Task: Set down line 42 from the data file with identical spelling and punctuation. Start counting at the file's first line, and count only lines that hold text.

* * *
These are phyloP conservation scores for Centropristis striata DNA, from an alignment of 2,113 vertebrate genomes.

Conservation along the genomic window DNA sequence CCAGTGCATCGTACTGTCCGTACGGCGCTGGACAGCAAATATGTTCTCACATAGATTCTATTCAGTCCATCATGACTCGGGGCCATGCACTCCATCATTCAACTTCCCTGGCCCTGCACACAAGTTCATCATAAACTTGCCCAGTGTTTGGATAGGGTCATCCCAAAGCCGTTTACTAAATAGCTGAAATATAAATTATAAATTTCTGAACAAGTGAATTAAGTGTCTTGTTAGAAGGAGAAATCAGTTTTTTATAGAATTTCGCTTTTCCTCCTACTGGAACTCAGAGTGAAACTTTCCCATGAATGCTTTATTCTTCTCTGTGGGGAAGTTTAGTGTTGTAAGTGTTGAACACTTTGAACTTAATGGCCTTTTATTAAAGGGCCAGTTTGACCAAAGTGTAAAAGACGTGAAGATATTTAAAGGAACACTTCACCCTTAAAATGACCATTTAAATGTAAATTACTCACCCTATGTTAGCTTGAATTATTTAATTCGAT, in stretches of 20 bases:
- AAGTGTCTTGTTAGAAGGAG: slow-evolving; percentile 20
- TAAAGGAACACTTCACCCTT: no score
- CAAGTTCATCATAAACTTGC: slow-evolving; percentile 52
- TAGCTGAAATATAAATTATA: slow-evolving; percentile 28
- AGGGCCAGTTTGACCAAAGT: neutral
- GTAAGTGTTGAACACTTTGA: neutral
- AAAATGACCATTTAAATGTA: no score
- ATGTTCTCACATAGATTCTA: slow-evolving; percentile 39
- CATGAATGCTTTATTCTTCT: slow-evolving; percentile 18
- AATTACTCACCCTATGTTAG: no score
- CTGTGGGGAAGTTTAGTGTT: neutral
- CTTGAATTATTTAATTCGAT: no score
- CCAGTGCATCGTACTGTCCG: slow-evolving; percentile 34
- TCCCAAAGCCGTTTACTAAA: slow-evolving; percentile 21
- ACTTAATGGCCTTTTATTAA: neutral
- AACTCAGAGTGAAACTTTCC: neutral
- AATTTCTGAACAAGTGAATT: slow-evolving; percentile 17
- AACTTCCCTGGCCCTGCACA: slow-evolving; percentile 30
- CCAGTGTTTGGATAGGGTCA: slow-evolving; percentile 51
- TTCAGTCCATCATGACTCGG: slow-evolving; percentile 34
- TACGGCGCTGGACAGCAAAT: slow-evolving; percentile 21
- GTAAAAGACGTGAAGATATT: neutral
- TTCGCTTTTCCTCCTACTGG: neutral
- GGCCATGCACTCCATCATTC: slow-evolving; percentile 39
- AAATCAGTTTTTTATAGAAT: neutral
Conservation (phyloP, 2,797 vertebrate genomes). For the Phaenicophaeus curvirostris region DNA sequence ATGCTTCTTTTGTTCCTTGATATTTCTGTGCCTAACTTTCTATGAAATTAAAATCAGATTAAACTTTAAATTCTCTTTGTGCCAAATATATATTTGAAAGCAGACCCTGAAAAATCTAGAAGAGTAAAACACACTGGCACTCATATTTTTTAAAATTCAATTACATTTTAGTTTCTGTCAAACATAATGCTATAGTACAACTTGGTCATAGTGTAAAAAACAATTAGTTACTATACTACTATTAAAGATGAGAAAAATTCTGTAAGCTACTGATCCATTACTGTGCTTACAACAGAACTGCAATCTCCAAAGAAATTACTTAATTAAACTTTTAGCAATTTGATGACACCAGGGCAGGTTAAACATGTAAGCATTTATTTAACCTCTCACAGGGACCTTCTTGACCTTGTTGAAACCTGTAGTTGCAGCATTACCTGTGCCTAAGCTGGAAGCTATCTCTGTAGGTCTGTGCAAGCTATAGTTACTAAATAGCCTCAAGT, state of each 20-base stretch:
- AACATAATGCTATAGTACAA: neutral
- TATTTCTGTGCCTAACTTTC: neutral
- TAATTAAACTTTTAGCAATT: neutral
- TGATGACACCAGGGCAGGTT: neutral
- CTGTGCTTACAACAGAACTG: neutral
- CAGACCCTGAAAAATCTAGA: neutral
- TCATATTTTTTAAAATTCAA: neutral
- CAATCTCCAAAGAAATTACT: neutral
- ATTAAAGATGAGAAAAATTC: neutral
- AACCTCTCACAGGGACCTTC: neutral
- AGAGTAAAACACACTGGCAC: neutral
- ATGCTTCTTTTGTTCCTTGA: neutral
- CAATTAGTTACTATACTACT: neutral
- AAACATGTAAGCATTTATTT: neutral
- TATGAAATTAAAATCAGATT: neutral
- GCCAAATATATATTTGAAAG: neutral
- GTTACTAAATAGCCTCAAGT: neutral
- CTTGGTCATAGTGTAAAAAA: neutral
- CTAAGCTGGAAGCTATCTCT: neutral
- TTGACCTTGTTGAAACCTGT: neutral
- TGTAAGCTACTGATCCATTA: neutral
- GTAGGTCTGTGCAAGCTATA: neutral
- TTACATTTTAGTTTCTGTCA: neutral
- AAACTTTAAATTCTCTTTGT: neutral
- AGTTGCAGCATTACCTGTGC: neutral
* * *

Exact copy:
- AAACATGTAAGCATTTATTT: neutral